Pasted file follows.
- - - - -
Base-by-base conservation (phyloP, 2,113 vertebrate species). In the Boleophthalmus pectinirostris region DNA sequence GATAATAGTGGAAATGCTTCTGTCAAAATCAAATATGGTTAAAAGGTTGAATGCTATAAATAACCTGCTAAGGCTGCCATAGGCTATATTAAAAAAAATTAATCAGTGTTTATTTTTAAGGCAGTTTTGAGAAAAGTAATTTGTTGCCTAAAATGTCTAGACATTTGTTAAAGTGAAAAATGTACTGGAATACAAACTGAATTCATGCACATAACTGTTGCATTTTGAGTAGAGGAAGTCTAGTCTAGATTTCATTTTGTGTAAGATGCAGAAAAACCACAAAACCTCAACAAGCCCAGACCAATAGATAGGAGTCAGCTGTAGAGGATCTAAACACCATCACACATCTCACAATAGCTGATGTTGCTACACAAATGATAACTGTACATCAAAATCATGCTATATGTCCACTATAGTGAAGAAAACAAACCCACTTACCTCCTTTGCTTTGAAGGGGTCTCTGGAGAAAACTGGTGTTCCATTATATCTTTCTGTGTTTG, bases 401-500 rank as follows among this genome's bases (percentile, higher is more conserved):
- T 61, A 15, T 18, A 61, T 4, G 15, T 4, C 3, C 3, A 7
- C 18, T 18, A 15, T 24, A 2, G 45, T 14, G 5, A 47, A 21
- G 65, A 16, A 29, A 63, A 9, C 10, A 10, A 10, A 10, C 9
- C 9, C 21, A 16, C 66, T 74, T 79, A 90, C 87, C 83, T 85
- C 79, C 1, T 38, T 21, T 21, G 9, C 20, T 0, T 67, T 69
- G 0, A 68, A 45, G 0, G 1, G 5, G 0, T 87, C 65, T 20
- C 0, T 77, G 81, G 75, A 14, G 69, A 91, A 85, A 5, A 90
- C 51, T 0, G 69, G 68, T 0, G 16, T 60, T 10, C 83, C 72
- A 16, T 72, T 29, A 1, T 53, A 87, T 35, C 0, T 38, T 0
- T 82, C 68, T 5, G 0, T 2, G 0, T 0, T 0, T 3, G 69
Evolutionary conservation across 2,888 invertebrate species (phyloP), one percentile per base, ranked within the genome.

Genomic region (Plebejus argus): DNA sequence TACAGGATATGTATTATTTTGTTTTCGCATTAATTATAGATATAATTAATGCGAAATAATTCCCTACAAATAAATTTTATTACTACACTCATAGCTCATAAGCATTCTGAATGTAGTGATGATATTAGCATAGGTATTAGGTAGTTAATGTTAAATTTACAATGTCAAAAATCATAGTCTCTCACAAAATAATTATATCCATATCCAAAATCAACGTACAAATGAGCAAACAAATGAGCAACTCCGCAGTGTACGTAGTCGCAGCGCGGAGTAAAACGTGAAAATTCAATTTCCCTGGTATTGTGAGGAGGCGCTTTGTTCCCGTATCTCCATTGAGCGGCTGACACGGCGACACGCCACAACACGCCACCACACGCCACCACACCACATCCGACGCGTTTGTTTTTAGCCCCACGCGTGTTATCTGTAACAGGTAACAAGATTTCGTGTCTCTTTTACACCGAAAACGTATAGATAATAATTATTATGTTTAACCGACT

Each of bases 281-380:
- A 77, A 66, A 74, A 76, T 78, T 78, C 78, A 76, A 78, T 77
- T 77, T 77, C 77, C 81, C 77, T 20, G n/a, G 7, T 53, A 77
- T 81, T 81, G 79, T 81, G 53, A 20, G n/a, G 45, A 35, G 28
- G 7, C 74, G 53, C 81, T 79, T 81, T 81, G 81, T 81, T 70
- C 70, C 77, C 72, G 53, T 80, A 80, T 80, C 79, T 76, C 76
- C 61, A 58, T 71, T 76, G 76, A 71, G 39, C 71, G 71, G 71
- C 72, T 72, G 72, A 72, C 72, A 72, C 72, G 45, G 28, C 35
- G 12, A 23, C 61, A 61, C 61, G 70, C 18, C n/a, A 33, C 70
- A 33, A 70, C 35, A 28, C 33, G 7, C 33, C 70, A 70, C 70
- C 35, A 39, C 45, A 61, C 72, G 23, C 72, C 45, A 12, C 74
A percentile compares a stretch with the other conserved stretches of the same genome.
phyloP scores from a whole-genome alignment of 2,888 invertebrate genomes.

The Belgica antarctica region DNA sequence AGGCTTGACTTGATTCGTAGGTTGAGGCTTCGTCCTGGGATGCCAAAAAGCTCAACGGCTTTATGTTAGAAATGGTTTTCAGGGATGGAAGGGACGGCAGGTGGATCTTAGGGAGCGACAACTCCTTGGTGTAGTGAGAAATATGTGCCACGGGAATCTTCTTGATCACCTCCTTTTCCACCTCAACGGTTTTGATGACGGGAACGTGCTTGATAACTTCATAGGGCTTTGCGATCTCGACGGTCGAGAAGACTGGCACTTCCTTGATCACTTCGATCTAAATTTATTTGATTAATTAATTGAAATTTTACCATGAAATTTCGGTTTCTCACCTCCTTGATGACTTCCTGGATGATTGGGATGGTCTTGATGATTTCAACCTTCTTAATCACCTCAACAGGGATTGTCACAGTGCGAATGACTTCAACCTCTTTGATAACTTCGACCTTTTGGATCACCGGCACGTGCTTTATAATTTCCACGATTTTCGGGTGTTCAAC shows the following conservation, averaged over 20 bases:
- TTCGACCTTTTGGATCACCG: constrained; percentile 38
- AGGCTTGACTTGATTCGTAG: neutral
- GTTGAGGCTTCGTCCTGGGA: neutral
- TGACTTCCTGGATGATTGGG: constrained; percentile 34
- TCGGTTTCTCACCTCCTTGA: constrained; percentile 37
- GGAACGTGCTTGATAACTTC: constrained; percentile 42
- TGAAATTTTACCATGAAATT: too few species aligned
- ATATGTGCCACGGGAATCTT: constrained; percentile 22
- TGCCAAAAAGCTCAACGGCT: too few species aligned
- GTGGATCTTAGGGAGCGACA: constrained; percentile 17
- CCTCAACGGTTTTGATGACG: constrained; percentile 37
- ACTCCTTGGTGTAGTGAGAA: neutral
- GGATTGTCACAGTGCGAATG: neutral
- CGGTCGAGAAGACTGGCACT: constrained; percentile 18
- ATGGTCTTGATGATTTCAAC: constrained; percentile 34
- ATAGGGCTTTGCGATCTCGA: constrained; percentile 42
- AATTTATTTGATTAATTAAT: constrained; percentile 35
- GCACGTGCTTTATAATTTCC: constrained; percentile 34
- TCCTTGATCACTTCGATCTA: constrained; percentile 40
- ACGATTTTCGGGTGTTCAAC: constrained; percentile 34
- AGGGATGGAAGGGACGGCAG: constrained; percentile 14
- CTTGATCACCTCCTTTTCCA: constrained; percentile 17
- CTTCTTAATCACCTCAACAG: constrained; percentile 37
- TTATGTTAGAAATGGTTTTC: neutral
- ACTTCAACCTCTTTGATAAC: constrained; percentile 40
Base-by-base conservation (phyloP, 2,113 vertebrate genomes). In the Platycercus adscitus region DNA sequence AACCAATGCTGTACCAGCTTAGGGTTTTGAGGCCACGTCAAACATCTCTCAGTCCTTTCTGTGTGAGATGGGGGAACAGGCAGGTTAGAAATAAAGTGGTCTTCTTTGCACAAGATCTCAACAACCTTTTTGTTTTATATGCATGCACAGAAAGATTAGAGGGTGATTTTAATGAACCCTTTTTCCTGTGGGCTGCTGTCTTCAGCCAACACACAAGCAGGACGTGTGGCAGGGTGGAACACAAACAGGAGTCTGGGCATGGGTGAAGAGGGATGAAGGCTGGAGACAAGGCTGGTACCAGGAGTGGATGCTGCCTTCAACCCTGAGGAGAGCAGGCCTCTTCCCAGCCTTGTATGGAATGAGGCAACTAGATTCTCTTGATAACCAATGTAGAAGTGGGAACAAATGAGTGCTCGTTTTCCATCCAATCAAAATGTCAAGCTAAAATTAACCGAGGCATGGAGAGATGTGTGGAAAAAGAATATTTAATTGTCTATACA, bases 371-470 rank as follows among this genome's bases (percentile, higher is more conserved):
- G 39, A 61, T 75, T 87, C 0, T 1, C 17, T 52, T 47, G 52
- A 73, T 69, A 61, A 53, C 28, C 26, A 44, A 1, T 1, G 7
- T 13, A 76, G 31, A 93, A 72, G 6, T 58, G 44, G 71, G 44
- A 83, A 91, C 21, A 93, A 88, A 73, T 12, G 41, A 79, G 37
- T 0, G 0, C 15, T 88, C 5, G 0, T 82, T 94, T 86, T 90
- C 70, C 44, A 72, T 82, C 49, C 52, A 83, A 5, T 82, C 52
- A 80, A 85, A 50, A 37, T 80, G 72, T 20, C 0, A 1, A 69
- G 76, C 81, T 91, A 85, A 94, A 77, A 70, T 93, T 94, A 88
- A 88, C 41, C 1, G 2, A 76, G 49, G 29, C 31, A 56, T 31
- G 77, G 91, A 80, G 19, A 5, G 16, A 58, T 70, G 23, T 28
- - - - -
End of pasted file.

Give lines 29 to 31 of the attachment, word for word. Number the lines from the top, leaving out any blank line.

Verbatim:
- AGGCTTGACTTGATTCGTAG: neutral
- GTTGAGGCTTCGTCCTGGGA: neutral
- TGACTTCCTGGATGATTGGG: constrained; percentile 34